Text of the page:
It's difficult to look at a vulture without thinking of some crotchety old man who is having a bad day.
For many years vultures have been characterized this way, not only because of their hunched appearance but also because of the conspicuous baldness. Those big, bare patches of skin make it difficult to be glamorous.
The exposed skin on a vulture's head – and, if you look closely, on its legs and chest too – does, however, serve a purpose. First of all, a vulture is not entirely bald: light down covers the skin that seems at a glance to be featherless.
For a long time ornithologists assumed the relative absence of feathers around vultures' heads made their dietary habits less problematic – if you dig around in bloody carcasses for lunch, a feathery head will be much harder to keep clean.
New research has suggested another purpose for bald patches: thermoregulation. Infrared photography of the griffon vulture has shown its bald patches to be much warmer than the rest of the bird. This is what you would expect: not insulated by thick feathers, they can serve to radiate away heat as needed.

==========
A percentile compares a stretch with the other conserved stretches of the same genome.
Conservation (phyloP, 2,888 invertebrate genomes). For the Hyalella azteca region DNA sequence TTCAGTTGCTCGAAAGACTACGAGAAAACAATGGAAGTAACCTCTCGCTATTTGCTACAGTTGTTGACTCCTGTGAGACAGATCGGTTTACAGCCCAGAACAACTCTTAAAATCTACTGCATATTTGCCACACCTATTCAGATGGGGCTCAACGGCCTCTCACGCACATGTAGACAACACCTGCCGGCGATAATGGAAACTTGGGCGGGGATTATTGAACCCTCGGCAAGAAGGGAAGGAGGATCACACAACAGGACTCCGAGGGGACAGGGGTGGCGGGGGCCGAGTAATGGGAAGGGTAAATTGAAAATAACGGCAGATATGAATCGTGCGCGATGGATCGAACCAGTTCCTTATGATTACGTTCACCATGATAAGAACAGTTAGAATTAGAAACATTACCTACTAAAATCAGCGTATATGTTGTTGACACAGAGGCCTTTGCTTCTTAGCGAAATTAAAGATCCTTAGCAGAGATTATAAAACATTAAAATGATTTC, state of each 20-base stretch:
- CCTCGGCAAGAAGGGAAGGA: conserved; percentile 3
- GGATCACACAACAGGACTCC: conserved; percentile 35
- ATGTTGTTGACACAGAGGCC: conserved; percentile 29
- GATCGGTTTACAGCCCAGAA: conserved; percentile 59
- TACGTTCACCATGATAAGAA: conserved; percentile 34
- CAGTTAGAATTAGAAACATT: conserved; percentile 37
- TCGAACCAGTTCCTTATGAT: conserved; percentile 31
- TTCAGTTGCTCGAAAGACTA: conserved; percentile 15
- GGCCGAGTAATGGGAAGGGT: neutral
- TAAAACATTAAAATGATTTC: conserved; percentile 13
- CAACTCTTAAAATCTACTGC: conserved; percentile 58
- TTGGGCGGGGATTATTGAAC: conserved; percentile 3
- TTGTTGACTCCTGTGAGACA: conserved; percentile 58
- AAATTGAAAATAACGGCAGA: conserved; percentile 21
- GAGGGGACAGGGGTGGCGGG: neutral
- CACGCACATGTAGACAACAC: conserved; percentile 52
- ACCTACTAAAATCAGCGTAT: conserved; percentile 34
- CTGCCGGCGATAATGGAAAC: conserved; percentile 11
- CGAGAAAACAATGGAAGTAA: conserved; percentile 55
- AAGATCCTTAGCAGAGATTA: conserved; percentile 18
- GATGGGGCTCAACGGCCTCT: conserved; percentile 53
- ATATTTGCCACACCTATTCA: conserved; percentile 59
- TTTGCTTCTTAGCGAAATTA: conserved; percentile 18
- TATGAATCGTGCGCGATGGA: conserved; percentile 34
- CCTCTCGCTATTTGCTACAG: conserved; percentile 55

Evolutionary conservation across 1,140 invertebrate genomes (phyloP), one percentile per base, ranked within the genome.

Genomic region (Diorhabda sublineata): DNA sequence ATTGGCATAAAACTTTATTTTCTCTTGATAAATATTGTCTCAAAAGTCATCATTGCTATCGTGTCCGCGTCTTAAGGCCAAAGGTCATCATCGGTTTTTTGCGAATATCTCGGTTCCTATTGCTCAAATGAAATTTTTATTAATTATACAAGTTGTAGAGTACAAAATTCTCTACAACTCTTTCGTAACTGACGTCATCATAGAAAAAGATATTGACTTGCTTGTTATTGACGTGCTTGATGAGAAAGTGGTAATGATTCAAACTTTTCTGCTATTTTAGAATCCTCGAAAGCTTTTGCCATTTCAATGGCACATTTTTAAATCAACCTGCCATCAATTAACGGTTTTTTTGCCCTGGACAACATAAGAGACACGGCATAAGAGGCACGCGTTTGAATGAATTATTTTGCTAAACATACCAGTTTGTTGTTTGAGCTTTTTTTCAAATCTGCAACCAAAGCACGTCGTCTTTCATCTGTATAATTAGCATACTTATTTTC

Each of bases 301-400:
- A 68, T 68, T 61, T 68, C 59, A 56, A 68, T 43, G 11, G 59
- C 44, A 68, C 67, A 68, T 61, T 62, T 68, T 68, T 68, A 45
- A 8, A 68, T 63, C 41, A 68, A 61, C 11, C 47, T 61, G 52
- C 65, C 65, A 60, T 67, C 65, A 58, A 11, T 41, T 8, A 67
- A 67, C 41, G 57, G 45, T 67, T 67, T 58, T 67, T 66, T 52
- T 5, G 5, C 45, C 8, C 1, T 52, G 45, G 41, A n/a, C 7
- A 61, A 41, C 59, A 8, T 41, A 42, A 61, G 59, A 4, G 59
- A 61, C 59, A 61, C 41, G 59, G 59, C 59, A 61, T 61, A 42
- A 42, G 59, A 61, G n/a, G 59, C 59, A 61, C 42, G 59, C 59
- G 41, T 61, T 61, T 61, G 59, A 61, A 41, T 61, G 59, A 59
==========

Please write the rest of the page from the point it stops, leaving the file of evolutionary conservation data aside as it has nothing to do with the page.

When the bird gets particularly hot it can take flight and lose heat faster by virtue of the cold air rushing by that exposed skin. When it needs to keep the heat in, the vulture can reduce its exposed areas by drawing itself in tightly, with the head pulled back and the warm feathers circling around.
Black vultures and turkey vultures have another method of cooling off, but it's even less glamorous than being bald and hunched over: on hot days they urinate onto their legs.